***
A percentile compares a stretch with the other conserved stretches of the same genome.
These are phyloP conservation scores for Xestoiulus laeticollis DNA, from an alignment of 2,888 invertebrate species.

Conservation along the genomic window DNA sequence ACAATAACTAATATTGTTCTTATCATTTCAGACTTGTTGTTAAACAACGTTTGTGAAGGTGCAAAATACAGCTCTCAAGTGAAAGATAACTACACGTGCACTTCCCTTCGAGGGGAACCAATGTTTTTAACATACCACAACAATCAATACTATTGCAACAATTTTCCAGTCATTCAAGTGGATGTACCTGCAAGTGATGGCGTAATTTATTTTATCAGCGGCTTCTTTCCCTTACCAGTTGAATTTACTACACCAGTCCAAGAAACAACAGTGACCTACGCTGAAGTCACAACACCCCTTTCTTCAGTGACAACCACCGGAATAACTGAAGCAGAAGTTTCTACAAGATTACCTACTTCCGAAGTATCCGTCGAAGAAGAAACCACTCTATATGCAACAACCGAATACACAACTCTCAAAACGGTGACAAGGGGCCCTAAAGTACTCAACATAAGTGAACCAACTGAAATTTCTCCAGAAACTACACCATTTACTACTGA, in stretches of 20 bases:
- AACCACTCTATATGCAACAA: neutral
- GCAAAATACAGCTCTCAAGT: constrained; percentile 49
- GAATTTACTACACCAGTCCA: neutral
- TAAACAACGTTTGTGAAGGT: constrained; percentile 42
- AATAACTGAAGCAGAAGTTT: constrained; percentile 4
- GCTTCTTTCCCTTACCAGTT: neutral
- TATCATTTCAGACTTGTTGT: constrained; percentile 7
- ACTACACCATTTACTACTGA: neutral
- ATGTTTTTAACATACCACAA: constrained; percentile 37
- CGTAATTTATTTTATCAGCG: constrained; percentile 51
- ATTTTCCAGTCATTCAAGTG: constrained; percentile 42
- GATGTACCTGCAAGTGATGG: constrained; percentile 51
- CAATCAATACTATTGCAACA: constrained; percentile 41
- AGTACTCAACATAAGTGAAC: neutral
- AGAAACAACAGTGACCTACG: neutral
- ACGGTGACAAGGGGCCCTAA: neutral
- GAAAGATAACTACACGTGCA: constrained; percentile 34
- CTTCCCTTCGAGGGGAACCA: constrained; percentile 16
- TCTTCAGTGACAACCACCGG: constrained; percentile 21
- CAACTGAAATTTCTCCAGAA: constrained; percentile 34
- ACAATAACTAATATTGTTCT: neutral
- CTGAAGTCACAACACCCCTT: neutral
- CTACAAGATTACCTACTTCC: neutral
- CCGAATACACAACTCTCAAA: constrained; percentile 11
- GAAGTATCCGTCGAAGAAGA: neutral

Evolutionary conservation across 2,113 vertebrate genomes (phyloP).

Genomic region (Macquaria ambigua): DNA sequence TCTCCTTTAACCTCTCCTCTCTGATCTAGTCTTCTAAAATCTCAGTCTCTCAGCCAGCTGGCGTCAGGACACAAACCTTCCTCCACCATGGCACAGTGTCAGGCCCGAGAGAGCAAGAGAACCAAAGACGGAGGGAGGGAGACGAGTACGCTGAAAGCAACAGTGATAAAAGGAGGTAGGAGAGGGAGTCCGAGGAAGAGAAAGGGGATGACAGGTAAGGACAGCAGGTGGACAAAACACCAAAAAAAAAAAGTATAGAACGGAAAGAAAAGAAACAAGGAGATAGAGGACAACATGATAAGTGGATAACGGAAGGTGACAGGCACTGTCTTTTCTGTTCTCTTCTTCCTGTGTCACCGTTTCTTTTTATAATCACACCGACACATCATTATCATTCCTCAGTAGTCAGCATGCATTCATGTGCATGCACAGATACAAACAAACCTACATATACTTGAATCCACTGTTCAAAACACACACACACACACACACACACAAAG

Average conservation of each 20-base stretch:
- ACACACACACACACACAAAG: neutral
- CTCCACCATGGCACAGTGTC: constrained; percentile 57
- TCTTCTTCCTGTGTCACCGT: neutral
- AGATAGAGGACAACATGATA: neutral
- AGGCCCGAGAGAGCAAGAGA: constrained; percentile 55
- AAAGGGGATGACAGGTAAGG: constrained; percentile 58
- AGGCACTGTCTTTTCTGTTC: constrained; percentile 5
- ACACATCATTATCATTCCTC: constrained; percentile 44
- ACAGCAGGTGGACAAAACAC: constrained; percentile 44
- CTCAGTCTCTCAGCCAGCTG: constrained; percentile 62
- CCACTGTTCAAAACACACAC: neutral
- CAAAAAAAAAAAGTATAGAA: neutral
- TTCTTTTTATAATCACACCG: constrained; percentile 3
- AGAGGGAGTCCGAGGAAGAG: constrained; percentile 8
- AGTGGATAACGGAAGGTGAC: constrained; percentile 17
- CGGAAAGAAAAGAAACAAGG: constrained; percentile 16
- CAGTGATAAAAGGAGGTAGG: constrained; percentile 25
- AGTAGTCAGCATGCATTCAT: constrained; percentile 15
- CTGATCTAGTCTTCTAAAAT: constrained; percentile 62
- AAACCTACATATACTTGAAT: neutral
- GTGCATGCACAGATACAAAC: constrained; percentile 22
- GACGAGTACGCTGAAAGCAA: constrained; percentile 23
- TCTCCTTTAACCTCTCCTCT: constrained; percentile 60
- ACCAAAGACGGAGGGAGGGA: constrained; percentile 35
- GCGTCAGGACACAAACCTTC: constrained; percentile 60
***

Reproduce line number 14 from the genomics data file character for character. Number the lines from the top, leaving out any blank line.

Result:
- ATTTTCCAGTCATTCAAGTG: constrained; percentile 42